Churches that follow the teachings of one man look at everything through that lens. However excellent that man, he was still a man. We are not to be of any man.

    The marked difference for me when I found myself in an Anglican church was how anonymous the priests make themselves, and how I didn't continually hear "Luther says...." or "Calvin wrote..." but instead we make use of a cloud of witnesses for our understanding.

    This isn't to say that there isn't a lens, but it's vast and full of variety in comparison!
     
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  13. Khater

    Khater Member

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    This is correct. I tend to be very Augustinian theologically, but also draw from St. Thomas, Luther, Calvin, Cranmer, Pusey, Keble, Lagrange, and many others. We are to follow Christ, not certain men.
    As Paul says in 1 Cor 3:4
    "For when one says, “I follow Paul,” and another, “I follow Apollos,are you not being merely human?"
     
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  14. Aidan

    Aidan Well-Known Member

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    Paul and Apollos are the same name
     
  15. Khater

    Khater Member

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    They are two different people. Another verse I was thinking of is 1 Cor 1:12-13
    "What I mean is that each one of you says, “I follow Paul,” or “I follow Apollos,” or “I follow Cephas,” or “I follow Christ".Is Christ divided? Was Paul crucified for you? Or were you baptized in the name of Paul?"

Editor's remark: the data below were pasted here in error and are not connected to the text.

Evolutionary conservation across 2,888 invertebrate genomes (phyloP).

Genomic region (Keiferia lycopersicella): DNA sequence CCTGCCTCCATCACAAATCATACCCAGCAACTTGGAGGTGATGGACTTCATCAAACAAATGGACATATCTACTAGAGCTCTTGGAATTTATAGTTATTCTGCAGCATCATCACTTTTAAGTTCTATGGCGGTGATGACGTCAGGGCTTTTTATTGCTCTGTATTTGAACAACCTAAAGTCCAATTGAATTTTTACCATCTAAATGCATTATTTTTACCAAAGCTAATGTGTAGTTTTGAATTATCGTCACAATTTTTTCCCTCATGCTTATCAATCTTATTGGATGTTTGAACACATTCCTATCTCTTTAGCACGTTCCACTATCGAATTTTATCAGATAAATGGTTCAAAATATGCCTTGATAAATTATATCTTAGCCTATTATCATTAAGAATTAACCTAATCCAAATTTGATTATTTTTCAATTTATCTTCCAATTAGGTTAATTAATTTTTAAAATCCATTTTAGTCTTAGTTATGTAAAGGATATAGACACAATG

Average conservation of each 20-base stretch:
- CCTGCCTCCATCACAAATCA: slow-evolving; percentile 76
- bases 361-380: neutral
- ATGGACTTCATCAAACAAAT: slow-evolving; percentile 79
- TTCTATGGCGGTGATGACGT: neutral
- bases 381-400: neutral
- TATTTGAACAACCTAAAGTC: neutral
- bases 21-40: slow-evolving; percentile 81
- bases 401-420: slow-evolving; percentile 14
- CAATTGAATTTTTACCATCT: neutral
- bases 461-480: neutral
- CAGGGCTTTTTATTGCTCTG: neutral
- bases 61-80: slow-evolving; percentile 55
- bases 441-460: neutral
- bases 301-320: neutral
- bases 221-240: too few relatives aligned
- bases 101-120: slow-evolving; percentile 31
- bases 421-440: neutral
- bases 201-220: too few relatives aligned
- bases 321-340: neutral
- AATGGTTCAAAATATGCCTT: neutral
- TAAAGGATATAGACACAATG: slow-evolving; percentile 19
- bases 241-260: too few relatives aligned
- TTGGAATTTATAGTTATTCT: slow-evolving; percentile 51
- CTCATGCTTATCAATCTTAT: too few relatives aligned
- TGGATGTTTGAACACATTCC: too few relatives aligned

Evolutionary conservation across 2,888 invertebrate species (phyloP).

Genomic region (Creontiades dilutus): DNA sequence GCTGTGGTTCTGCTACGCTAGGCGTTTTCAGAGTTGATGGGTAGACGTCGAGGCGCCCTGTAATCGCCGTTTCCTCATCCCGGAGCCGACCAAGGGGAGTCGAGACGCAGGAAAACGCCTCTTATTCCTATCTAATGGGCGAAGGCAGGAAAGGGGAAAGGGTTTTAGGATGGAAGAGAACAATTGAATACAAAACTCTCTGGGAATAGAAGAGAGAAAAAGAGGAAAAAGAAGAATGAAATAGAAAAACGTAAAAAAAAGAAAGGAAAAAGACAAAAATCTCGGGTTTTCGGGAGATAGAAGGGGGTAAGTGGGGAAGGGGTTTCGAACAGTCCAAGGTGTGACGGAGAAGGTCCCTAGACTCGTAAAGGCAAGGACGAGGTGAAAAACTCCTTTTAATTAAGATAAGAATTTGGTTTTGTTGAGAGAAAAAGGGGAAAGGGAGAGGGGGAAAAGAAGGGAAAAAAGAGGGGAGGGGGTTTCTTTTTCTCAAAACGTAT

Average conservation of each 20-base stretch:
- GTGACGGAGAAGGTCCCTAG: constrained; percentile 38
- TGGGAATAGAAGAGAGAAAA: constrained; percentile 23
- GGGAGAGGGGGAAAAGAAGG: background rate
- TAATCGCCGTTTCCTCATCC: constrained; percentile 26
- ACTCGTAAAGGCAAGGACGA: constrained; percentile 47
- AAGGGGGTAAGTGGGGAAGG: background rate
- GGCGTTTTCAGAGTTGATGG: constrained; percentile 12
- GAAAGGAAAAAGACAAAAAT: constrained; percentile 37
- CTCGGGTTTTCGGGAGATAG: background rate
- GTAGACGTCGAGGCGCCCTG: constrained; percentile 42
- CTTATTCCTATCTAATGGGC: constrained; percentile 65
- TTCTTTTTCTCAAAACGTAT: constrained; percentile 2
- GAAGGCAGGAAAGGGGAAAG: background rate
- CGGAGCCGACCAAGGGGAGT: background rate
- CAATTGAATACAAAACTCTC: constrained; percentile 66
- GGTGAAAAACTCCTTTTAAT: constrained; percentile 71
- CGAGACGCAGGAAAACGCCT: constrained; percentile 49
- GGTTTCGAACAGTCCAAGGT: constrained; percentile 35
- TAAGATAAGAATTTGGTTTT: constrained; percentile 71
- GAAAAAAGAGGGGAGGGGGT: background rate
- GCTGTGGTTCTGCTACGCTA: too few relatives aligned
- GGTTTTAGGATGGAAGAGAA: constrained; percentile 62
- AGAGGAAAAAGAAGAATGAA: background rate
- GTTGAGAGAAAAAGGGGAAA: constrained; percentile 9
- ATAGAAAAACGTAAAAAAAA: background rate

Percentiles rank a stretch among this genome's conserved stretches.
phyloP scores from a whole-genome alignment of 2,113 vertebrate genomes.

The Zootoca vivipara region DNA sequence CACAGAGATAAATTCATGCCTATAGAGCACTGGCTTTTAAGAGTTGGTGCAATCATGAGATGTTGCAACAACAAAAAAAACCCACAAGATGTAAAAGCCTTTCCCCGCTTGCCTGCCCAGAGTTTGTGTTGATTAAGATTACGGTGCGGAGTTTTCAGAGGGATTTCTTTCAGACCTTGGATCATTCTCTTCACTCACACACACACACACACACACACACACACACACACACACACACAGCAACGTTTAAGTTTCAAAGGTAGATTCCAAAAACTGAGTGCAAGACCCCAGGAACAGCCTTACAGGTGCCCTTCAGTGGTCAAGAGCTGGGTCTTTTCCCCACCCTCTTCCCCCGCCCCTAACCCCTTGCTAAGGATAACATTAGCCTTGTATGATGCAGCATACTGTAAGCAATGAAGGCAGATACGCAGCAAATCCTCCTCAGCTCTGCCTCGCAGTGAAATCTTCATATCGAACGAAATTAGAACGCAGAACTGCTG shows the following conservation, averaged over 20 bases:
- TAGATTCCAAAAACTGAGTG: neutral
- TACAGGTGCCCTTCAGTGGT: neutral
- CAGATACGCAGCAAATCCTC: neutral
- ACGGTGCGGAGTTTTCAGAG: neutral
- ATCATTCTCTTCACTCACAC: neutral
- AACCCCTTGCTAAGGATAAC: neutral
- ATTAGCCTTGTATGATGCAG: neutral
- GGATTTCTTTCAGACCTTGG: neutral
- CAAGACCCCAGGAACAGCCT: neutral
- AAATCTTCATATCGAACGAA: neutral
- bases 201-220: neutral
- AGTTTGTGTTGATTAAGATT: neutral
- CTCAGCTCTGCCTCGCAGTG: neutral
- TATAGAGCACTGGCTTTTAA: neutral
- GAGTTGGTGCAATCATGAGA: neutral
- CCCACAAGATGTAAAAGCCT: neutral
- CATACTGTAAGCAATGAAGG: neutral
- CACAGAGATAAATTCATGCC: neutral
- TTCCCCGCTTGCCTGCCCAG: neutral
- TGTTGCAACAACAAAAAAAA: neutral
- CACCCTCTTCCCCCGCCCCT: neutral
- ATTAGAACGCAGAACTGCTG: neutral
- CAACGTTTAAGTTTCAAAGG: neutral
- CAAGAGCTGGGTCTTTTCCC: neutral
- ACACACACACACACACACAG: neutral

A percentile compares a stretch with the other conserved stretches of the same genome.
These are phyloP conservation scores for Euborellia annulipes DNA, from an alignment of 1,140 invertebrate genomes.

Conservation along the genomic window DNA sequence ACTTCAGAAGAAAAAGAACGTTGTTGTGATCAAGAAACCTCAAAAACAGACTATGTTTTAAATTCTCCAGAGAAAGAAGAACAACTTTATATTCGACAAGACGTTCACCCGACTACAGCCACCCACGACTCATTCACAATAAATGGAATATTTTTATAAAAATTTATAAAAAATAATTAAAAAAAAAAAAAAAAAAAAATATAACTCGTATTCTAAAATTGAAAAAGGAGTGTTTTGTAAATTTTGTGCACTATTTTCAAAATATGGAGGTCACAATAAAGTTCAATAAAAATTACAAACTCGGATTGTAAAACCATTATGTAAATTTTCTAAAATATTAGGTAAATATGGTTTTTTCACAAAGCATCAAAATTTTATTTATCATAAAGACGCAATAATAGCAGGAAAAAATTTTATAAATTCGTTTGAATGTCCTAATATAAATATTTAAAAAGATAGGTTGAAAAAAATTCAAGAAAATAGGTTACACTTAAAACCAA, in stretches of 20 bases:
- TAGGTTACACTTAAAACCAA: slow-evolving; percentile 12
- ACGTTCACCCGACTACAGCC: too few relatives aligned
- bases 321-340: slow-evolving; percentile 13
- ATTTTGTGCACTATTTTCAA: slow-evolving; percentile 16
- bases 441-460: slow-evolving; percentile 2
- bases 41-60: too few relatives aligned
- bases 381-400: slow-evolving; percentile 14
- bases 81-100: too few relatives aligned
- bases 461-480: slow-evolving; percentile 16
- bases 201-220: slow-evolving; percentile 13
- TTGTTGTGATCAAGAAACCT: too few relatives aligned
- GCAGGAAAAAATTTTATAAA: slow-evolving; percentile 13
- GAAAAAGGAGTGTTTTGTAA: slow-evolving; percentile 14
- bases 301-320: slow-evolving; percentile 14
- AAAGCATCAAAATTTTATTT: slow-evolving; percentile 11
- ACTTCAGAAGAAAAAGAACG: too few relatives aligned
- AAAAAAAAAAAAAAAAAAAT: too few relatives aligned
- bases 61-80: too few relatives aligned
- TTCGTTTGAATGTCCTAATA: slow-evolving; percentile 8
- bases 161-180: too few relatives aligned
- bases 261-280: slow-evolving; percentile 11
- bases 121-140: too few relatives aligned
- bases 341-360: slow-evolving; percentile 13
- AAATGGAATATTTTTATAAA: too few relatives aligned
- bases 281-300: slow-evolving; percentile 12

Both of these verses are saying the same thing. We should not be following men, but Christ alone.
     
  16. Peteprint

    Peteprint Well-Known Member Anglican

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    I would quality what you mean by "traditional" Anglicans. While many Anglicans over the centuries have held to such an Augustinian/Thomist position, it has never been held by all, nor dogmatically defined. I consider myself a traditional Anglican, and I adhere to the teachings of the Caroline Divines and the Laudians on this matter.

    Without wanting to rehash the monergist/synergist debate, it is recognized by most scholars that Augustine's theories (and they are theories; he was not divinely inspired) were novel and outside the consensus of the early Fathers. The distinction between passive and active reprobation is ultimately meaningless.
     
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  17. DouayJamesGeneva

    DouayJamesGeneva Member

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    Does anyone know why catholic/protestant hybrid denominations like Lutherans and Presbyterians are becoming so accepting of gay marriage? I was surprised to hear about this, but I don't know how prevalent it is, to be honest. I'd think faiths that claim some kind of historicity would be more strongly opposed to this.
     
  18. DivineOfficeNerd

    DivineOfficeNerd Member Anglican

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    The problem is that these churches have been associated with the state, and so like the state, they were influenced by the culture around them. The same thing happened in many parts of TEC, CoE, the Porvoo Communion, et cetera.
     
  19. Stalwart

    Stalwart Well-Known Member Anglican